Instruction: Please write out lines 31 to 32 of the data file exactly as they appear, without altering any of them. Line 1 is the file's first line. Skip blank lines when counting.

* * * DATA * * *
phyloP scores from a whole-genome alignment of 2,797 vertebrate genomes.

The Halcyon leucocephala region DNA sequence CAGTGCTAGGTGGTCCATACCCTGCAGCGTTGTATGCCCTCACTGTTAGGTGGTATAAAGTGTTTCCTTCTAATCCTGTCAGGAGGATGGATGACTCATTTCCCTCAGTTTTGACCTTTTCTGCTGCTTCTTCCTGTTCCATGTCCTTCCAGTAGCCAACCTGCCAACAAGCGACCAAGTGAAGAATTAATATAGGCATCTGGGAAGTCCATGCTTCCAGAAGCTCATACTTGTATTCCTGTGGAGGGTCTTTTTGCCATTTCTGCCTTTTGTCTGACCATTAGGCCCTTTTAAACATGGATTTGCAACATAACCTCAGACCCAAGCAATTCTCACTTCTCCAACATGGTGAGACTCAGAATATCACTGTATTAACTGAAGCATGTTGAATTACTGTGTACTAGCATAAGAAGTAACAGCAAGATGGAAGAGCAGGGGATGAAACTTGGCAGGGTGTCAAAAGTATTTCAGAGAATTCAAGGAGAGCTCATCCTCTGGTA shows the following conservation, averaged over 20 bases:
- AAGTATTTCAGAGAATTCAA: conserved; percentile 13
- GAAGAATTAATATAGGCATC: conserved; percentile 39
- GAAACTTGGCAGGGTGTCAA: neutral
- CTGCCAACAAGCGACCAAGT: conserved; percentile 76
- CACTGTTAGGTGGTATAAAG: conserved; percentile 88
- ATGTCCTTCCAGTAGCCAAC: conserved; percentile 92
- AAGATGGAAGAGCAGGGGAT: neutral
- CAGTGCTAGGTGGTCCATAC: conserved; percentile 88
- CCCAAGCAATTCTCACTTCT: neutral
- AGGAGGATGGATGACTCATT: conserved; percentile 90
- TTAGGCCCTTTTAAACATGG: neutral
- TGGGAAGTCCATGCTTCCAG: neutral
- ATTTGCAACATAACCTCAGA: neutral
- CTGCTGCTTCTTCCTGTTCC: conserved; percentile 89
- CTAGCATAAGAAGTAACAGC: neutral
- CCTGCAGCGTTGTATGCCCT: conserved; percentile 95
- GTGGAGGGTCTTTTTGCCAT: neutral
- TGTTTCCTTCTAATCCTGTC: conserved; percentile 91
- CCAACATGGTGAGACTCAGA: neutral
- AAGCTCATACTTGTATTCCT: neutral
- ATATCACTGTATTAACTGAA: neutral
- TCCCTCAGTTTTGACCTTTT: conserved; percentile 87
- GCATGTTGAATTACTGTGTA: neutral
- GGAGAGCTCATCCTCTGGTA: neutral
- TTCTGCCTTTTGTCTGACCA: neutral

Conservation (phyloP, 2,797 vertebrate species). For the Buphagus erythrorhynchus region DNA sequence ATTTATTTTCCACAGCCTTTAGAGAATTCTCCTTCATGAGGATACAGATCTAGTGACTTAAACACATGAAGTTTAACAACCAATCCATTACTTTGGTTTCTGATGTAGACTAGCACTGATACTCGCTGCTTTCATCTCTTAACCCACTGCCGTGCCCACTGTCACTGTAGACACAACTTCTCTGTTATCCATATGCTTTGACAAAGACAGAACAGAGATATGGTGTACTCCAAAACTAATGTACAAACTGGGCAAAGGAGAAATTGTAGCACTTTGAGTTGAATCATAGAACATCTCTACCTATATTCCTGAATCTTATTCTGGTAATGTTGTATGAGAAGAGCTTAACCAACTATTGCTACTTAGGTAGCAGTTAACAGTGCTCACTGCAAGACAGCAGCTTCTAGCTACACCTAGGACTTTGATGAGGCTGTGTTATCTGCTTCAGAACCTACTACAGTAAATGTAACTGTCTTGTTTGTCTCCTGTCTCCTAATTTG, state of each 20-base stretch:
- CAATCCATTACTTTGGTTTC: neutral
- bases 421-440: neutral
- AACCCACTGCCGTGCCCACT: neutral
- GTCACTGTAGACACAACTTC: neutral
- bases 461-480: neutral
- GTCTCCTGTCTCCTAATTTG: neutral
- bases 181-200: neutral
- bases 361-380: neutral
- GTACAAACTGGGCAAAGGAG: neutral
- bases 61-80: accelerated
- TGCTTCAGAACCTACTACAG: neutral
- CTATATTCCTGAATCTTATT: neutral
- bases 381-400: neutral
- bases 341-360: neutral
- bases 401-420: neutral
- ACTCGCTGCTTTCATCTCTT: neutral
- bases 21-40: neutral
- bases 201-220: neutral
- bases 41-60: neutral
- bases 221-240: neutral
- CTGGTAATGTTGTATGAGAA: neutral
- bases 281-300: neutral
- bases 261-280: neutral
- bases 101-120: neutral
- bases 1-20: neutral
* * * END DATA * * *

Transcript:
- AACCCACTGCCGTGCCCACT: neutral
- GTCACTGTAGACACAACTTC: neutral